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Analysing The Legal Implication Of The ‘no Work No Pay' Government Policy

By Eseoghene Palmer

The right to strike is one of the most cherished possessions of trade unions and they regard it as their powerful weapon and safeguard against low wages or poor working conditions which employers may seek to impose on them. A ready example of a strike action can be seen in the recent playout between the Academic Staff Union of Universities (ASUU) and the Federal Government of Nigeria. On Friday, October 14, 2022, ASUU announced the suspension of its eight-month strike. The strike, which commenced on Monday, February 14, 2022, led to a suspension of academic activities in both Federal and State Universities across the nation. The Federal Government had maintained its position that it will not make any payment of salaries to union members for the period marked by the strike action.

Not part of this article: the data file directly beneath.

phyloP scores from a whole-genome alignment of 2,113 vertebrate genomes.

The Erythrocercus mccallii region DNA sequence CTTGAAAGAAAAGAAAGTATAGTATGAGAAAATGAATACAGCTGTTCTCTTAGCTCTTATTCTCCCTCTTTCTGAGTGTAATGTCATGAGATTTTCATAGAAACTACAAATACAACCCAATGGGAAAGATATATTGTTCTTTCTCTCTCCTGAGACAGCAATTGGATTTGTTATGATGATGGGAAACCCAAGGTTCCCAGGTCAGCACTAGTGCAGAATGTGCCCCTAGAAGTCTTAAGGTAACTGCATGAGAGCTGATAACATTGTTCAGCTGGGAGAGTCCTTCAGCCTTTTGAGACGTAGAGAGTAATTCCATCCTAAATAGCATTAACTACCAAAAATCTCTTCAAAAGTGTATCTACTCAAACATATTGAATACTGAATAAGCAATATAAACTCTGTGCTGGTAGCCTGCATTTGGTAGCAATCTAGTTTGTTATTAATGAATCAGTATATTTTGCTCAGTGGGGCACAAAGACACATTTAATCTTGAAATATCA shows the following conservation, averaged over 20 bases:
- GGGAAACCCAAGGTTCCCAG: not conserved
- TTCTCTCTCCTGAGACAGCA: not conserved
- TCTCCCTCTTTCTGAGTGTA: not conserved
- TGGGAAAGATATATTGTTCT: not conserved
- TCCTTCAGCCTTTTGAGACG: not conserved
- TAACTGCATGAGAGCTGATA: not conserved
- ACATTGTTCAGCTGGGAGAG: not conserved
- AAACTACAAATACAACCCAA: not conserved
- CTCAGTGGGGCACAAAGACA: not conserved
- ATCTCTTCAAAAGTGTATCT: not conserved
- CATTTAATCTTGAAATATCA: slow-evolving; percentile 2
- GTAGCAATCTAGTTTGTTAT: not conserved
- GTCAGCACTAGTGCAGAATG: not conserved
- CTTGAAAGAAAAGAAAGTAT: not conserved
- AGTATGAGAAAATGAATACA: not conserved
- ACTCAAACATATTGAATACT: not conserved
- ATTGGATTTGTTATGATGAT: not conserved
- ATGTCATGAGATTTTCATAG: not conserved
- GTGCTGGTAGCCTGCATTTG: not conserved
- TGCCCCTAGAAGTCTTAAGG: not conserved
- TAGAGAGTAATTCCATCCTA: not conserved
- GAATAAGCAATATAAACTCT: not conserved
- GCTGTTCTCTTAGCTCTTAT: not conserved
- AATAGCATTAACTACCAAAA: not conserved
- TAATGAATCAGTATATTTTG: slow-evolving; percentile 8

It is the position of the law and practice, as well as the duty and responsibility of an employer to provide work for his employees/workers. The work should be done by the employees in exchange for renumeration as per the terms and conditions of employment. 

What then happens, when employees by virtue of a strike action are unable to perform their duties

This article analyses the legal consequences of strike actions on the entitlements to pay from employers to employees and the remedies available to all parties involved where in dispute

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